"It says that he took the cuff links off a dead man," I said, reading the small print. "Can you imagine? Stealing the cuff links off a dead man?"

"That gives me the creeps," Otis said. He measured the poster. "Hmm, let's see, now. Eight and one-half inches by eleven inches."

"Oatmeal? Do you have to go around measuring everything?" He'd been driving me crazy ever since his uncle gave him that tape measure a couple of months ago. At first it was sorta fun, going around measuring things and tapping people with it, but lately it was getting on my nerves.

"No, I don't have to, Corncob. I just want to." Otis put the tape measure back in his pocket and turned toward my dad. "So you really think he's headed this way?"

"There's a good chance he could be. Since we don't know for sure, I'm going to post men at both entrances to Umatilla on the day of the parade. If that bum shows up, we'll throw him in the clink before he even has a chance to blink. That'll make me look good in front of Lanier, won't it?" Dad laughed at his own joke.

Next Tuesday was our election day. Kim Lanier and Dad were both running for mayor. Dad was already mayor, hoping for a second term. Mr. Lanier happened to be Dad's longtime archenemy. In a strange kind of way, they seemed to enjoy making each other miserable. Dad said Lanier was a mud-slingingdingbat who didn't know the first thing about politics. And Lanier said Dad was a slimy scalawag, and that he didn't know the first thing about politics. It wasn't a pretty sight.

I didn't tell Dad this, but in a way, I kinda hoped Dad wouldn't be reelected. Back when Dad wasn't mayor, when he worked at the roundhouse, where the train engines got on turntables and changed directions, he had lots more time for fishing, hanging out, and even whistling. He used to be the best whistler around. He and I would whistle duets in church, and we always got lots of compliments. Sometimes we even got invited to whistle at weddings, but we didn't care too much about that because weddings always made ladies cry, and crying ladies made us nervous. I mean, how do you whistle a whole song and keep a straight face with a bunch of weeping, sniffling women in the audience?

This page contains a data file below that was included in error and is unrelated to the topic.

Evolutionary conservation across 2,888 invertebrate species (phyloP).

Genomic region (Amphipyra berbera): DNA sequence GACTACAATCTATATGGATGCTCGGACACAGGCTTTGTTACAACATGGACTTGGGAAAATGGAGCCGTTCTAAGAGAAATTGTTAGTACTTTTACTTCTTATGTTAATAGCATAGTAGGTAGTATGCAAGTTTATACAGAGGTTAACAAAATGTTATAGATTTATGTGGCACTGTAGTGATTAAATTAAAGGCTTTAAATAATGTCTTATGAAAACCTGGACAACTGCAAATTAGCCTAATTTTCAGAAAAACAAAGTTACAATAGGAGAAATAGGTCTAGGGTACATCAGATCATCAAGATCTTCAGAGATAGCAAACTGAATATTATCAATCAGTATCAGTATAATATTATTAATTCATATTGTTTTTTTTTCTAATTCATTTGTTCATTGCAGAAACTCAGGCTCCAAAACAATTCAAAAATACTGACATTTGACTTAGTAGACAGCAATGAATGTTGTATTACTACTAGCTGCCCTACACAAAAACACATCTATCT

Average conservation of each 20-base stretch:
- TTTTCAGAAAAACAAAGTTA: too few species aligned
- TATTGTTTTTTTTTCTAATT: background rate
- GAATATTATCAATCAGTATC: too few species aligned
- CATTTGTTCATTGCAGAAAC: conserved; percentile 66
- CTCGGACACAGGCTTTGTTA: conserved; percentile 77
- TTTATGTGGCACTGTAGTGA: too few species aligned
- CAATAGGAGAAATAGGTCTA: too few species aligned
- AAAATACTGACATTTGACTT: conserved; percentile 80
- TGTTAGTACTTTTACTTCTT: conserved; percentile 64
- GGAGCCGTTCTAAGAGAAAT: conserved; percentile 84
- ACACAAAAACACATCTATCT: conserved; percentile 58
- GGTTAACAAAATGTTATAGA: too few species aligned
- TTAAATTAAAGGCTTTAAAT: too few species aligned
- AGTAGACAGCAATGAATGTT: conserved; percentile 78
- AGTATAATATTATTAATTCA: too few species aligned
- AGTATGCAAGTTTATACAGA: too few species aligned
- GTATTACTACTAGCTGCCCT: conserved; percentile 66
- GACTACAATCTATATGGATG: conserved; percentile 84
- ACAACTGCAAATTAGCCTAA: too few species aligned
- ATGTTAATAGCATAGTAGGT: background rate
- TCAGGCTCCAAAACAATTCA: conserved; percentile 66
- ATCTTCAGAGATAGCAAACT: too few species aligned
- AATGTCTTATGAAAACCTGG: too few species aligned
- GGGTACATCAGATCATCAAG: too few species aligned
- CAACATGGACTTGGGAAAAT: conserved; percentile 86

Sheriff Vinson walked into Dad's office with a pile of papers under his arm. "Here's that report you requested, Frank." Then he noticed us boys. "Are you two looking forward to the parade? It's going to be a big one this year. We've got all sorts of automobiles and tractors and horses."

"Sure are," I said.

Otis and I loved the election day parade. And whyshouldn't we? Not only did we see and eat lots of stuff, but we got out of school for one whole glorious day. That was about as good as it got. Not that we didn't like school or anything, it was just fun to take a break now and then.

Mr. McGrath, our teacher, was the best. He kept us posted on a daily basis about the Great War, going on over in Europe. Every day he brought in the newspaper and shared it with us, telling us the latest happenings—who was gaining ground, who wasn't, where the troops were, and all the details, even the juicy, gory parts. I knew from him that the United States was almost certain to join the war in 1917, which was only a month away. And I knew that millions and millions of men had already been killed, and that there didn't seem to be any end to the fighting.

"You boys anxious to hear who gets to blow the bugle to commence the parade?" Sheriff Vinson asked. He put the pile of papers down on Dad's desk and exchanged it for another batch.

"Yeah! Who's it gonna be?" I asked.

Otis smiled extra big. "I got to do it last election," he said. "Remember?"

Remember? How could I not remember? That was all Otis talked about two years ago. I was sure hoping that this time I'd be the lucky one, but I wasn't holdingmy breath. There were lots of boys in Umatilla and all of them wanted to blow the bugle.

"Well, I can't say just yet who the lucky boy is," Sheriff Vinson said, winking at Dad. "But don't worry. You'll find out soon enough." He tossed us each a lemon drop, then headed out the door.

"Say, boys," Dad said, "I've got a meeting with the council in about five minutes. Did you two need anything?"

"Nope. We were just stopping by on our way home from school," I told Dad. I dug down into my pocket and pulled up the pocket watch that he had given me for my twelfth birthday. It was the same one his dad had given him on his twelfth birthday. I ran my fingers over the embossed largemouth bass on its gold case and took a look at the time.

"Three-forty! Otis, we've got five minutes to get to my house or our moms are gonna scalp us alive!"

Copyright © 2004 by Darleen Bailey Beard